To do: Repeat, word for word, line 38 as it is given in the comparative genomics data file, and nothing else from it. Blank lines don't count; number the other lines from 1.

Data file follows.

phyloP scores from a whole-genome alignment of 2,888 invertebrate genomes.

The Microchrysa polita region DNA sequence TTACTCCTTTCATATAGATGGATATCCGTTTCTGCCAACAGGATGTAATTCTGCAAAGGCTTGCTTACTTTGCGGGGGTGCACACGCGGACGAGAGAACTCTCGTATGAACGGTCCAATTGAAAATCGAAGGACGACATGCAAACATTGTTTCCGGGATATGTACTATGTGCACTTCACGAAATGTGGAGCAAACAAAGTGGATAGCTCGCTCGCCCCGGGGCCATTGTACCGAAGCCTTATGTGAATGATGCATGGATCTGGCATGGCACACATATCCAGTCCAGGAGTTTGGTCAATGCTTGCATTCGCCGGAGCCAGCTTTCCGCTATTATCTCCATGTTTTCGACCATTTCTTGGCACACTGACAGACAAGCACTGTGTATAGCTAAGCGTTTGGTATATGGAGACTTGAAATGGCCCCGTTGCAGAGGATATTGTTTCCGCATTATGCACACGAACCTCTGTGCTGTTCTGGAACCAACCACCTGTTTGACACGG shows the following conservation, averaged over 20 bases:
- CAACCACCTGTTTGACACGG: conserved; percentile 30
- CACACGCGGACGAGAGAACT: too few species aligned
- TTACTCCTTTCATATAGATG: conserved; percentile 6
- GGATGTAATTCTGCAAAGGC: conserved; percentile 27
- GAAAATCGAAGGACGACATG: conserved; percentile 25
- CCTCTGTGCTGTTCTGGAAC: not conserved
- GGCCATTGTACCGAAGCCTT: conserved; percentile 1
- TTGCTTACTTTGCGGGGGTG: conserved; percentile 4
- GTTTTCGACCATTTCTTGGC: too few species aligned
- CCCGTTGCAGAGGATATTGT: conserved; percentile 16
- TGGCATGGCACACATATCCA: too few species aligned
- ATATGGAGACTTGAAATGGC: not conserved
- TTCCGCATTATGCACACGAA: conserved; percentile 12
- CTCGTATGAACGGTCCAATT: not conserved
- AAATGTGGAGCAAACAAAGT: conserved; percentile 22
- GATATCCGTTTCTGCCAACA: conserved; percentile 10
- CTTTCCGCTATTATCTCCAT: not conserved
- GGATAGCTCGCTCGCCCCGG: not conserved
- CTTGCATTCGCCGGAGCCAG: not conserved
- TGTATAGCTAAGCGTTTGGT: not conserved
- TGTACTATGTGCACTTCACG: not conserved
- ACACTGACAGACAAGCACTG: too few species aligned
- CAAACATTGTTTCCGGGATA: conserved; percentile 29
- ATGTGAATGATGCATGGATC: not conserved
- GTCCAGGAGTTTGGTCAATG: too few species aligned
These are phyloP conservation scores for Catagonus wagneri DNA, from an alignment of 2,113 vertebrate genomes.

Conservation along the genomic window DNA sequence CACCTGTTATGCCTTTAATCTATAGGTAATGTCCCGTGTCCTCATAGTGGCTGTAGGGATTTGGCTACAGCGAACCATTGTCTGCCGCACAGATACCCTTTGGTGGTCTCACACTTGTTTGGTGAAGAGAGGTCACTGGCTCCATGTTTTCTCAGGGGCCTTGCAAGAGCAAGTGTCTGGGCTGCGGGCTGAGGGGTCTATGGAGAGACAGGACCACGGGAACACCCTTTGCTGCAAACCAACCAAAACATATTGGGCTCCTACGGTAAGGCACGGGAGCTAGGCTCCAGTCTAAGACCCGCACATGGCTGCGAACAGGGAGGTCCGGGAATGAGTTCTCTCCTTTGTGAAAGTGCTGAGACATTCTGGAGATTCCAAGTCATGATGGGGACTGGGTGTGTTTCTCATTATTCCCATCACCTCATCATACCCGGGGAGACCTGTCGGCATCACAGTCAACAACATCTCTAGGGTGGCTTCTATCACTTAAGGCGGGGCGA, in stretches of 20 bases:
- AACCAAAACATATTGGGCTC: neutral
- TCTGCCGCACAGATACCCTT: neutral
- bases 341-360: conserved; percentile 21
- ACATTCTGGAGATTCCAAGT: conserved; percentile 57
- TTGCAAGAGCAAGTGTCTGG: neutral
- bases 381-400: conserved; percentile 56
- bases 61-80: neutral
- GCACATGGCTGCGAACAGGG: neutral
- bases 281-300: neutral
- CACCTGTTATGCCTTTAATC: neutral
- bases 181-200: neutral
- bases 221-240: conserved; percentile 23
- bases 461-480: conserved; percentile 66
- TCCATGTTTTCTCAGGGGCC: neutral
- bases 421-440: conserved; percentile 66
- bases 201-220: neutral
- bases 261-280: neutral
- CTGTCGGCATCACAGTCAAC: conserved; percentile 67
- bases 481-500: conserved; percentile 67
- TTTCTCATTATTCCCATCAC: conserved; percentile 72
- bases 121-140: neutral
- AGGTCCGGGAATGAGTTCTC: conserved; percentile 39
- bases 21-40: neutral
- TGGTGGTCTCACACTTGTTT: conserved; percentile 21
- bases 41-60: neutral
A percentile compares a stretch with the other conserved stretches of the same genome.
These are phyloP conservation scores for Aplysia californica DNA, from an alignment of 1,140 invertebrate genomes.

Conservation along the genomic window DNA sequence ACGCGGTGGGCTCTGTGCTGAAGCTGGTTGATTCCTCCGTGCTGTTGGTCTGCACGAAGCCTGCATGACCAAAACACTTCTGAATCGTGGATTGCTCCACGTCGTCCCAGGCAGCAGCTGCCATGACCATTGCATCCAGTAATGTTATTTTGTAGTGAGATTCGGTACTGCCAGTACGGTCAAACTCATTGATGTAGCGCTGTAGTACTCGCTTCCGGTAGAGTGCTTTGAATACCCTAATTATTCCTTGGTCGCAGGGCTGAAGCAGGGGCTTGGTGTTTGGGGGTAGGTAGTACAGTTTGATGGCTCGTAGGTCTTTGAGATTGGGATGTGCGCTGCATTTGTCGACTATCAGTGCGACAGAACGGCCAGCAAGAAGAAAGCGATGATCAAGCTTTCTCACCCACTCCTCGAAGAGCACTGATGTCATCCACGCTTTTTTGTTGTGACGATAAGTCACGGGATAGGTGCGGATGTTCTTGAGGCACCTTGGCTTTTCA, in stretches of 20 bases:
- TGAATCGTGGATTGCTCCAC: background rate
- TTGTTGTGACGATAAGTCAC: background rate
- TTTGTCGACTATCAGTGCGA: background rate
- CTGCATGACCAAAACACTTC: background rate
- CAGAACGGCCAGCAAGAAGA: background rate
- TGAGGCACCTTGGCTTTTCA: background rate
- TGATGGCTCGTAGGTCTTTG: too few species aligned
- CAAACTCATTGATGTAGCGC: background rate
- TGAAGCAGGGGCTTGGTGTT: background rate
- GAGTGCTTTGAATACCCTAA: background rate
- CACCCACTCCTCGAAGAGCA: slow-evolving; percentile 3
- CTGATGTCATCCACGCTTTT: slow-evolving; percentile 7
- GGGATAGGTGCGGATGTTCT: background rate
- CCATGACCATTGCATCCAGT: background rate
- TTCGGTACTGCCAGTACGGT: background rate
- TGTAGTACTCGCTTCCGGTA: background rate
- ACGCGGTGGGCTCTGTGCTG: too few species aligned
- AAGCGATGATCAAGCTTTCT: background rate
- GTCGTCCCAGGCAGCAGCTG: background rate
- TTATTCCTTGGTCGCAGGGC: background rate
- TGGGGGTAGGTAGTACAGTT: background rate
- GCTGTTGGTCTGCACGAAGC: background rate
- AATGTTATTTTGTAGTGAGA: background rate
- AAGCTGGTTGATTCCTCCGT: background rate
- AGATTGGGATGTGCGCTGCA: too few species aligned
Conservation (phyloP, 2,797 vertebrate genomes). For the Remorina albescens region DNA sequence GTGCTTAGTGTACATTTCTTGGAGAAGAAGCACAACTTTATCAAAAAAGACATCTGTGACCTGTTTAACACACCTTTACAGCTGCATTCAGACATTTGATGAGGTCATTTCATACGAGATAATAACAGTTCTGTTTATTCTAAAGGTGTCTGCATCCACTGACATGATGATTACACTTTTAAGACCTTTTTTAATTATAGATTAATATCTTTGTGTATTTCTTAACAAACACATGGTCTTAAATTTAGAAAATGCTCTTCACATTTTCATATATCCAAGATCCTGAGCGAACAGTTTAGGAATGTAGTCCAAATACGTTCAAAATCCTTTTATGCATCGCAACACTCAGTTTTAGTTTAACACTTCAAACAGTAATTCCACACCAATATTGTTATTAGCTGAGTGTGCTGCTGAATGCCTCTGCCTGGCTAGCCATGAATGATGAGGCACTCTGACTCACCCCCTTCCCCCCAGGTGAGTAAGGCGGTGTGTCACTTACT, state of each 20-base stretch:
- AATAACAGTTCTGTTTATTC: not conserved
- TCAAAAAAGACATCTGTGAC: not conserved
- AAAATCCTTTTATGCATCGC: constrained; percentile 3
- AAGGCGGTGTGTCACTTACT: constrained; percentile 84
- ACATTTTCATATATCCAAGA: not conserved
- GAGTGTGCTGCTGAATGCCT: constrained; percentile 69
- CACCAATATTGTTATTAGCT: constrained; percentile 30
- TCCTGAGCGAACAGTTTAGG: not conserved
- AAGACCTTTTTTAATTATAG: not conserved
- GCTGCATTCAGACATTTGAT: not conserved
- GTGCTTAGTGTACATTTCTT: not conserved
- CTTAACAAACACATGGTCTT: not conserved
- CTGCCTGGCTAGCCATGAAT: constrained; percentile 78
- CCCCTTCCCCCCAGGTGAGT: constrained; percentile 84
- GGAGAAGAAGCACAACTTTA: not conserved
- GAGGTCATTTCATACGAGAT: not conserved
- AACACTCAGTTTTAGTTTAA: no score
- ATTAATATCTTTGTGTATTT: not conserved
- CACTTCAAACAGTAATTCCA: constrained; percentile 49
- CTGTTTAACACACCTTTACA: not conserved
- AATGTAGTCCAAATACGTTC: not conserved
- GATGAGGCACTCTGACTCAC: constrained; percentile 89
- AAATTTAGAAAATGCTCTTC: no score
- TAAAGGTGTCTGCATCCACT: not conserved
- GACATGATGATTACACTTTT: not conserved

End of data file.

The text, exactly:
- bases 281-300: neutral